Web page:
A MAJORITY OF INDIA’S POPULATION ARE THE YOUTH. YET, WE ARE GOVERNED BY LEADERS WHO SHOULD HAVE RETIRED ON ACCOUNT OF THEIR AGE AND THEIR REGRESSIVE THINKING. TRUTH BE TOLD, ALL WE REALLY WISH FOR IS PROPER GOVERNANCE AND YOUTH-FRIENDLY POLITICS
It is now safe to say that we do not want yet another less than average political party in power. After the obvious inefficiency of the current government, we call for a change in the policies directed towards the youth in terms of employment, education, involvement in politics and healthcare among others. Here are some changes we hope to see.
Constant news reports of misjudgement on the part of medical practitioners and the lack of space in government-run hospitals discourage people to frequent them. Instead, they choose to advance any kind of prognosis forcing self-medication. A low premium insurance facility for the poor and the youth could change this scenario. Also, hospitals that function in a professional manner and those that are free from corrupt practices will change the healthcare situation in the country.
Who might deliver: The INC focuses on healthcare for those living below the poverty line. AAPs promise on the other hand, is improbable as they claim to bring government-run hospitals to the standard of private ones’. We think the BJP might deliver as the idea of preventive healthcare and ambulance on call is doable as it exists in Gujarat as of today.
The job scenario in the country is not at its best. With fewer companies ready to hire new employees, the youth are either forced to stay put at unsatisfactory jobs or choose unemployment instead.
Who might deliver: The AAP promises to make the job market impartial and free from corruption. Since it is the premise on which the party stands, we think it is the only party who might deliver. The BPJ and the INC point toward skill development. While former promises the launch of IITs, IIMs and AIIMS in all states, the latter states they will create 10 million jobs every year, but does not mention how.
BETTER EDUCATIONAL FACILITIES
The Indian educational system in spite of its high fees is still susceptible to nepotism. Hardworking students are constantly put second to those who have paid a bribe or have chosen to use a ‘contact’ to seek admission.
Who might deliver: None of the parties promise tangible change. The BJP sticks to its promise of starting up IITs, IIMs and AIIMS in all states. The AAP promises to upgrade government schools to the standard of private schools and make education free for the rich and the poor and the INC goes on a rant about changing everything from collateral on student loans, the way teachers are trained in schools and universities and also improving the physical environment in which education is imparted.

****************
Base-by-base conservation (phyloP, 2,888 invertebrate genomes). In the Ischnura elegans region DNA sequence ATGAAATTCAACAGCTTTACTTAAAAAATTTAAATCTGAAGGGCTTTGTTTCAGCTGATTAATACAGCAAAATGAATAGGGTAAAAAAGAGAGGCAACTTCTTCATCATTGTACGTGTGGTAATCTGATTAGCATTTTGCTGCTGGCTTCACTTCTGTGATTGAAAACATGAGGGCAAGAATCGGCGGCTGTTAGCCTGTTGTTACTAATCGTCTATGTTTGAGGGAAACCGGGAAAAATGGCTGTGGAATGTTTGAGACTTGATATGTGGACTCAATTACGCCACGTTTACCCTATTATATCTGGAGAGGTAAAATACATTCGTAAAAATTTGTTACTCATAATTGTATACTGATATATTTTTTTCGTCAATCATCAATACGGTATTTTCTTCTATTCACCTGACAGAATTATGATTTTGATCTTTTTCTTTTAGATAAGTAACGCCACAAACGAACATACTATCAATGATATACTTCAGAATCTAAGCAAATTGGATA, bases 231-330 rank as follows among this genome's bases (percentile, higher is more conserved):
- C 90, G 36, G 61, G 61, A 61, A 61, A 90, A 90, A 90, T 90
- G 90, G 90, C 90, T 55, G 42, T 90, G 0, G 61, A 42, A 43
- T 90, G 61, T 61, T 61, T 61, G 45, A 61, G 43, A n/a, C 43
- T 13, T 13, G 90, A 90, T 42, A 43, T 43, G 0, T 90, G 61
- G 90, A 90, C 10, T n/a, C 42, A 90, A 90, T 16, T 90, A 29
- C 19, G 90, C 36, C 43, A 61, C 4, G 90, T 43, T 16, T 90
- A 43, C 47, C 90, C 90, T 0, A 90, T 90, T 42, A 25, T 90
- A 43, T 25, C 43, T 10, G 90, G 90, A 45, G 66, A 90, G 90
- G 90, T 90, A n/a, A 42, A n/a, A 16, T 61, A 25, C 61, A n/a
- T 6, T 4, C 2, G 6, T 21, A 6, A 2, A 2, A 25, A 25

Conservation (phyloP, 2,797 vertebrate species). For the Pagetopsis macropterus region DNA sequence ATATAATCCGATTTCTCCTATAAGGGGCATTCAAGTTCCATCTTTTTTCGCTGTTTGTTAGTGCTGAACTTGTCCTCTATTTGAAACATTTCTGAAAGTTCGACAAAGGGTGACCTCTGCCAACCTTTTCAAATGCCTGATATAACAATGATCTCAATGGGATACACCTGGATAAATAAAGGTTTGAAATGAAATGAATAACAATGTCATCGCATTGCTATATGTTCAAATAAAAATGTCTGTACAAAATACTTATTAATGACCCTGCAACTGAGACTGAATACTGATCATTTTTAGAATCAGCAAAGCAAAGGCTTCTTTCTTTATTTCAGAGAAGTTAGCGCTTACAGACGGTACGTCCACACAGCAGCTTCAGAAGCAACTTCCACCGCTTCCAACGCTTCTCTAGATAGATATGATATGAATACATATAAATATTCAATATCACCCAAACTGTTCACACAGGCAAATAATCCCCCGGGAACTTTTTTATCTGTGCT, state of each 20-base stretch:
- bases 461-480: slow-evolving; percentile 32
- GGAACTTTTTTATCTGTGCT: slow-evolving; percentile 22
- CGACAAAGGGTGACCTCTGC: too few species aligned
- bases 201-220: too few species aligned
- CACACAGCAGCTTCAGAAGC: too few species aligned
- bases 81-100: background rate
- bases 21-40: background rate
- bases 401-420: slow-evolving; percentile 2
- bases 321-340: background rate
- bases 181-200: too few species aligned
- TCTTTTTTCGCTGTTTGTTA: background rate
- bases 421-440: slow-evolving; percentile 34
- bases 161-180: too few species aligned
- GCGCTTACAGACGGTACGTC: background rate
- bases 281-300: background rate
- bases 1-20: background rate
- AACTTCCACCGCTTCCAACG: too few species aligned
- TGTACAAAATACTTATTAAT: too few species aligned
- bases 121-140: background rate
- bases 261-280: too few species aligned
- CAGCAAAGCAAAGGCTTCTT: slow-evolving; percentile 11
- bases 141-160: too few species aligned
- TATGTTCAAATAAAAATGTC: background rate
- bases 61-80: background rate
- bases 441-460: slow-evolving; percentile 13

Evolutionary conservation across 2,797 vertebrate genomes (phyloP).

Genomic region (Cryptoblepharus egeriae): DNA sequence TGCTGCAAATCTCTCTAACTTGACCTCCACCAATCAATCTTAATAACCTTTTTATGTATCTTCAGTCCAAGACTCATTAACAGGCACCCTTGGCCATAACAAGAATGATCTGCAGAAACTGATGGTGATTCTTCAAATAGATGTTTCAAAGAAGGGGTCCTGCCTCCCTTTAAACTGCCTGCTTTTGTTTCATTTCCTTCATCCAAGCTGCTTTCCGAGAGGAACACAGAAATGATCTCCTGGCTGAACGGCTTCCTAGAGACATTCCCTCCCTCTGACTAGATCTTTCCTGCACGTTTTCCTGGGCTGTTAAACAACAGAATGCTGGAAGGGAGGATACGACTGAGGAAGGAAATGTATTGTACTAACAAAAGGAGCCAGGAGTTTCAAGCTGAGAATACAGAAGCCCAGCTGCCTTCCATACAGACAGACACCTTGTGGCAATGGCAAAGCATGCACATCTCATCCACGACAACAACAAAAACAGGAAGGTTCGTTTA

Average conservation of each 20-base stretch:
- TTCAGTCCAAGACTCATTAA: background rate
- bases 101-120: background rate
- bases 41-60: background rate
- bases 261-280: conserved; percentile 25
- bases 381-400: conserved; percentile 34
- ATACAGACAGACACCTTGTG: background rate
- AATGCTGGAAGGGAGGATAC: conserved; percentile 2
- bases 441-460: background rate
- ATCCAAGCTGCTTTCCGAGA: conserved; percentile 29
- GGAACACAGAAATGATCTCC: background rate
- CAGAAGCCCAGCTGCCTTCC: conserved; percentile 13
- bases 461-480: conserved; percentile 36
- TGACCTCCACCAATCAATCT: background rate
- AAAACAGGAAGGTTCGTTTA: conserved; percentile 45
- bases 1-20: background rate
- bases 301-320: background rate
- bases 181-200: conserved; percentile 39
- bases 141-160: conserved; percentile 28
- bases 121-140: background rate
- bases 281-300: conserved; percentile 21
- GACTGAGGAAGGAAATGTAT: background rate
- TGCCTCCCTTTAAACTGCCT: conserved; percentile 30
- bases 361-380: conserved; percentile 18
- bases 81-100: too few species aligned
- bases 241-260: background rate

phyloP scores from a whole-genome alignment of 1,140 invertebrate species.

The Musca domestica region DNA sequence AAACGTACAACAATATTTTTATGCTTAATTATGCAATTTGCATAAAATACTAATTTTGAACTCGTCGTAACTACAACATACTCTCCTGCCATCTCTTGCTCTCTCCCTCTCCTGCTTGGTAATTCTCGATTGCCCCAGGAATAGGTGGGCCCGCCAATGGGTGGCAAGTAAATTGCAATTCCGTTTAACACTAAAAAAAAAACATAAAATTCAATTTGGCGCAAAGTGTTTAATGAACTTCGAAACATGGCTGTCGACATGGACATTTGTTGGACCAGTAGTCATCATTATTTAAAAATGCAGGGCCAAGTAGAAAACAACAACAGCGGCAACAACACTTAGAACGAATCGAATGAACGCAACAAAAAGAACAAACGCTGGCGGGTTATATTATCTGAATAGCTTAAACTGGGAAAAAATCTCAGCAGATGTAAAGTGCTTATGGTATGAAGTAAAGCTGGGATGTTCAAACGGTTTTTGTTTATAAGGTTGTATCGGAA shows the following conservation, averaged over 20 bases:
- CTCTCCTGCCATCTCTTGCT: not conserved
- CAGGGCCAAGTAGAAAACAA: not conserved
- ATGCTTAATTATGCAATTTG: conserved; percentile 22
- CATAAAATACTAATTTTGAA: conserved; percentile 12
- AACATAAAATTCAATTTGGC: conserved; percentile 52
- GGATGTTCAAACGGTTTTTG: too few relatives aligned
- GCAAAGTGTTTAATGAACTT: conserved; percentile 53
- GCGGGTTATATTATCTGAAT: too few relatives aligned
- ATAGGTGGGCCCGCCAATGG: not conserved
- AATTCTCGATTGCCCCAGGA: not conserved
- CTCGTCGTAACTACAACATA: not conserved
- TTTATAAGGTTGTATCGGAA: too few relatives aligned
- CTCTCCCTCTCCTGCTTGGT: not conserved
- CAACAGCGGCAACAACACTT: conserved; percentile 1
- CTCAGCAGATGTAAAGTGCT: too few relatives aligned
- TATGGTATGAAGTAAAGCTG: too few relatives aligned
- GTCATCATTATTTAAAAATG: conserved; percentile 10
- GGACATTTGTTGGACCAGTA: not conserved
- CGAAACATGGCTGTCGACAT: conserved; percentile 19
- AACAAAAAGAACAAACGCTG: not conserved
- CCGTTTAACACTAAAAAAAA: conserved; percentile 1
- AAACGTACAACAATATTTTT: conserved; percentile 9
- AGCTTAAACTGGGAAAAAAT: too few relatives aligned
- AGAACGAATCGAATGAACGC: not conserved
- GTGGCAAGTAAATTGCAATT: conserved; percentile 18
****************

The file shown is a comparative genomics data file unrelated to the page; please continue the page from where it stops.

One of the major problems our country faces today is the lack of proper leadership. Leadership does not only translate to decision-making on a national level, but also at a local level. Some of the most derogatory comments on rape per se have been made by leaders at high positions. This shows the lack of responsibility and accountability on the part of those in power. Leaders must take account for an bring to book those legible for punishment for the crime committed instead of making justifications for criminals.
Who might deliver: On matters of responsible leadership, the INC seems to focus on security to women, disabled and the elderly, the urban homeless and those designated to the backward communities. The BJP promises e-governance which could curb rampant corruption, whereas the AAP harps on about the formation of the Jan Lokpal system wherein the common man can lodge a direct complaint against a person in authority. We support BJPs e-governance, although it might take time to come to fruition.
CONTROL OF PRICE RISE
The costs of travel, daily necessities, fuel and food have all seen a huge price hike. This, coupled with the bad job market and the lack of good jobs, has put the citizens of this country in tight financial spots.
Who might deliver: The INC boasts of its performance in the first five years of its 10 year reign, which hardly matters given the current situation the country is in. The AAP wishes to get the people’s view on the issue price rise – how they wish to carry that out only they know. The BJP’s stand on the issue seems plausible, but is still is a little farfetched: they promise starting a stabilisation fund and a national agricultural market.
Hardworking students are constantly put second to those who have paid a bribe or have chosen to use a ‘contact’ to seek admission
Volume 3 Issue 10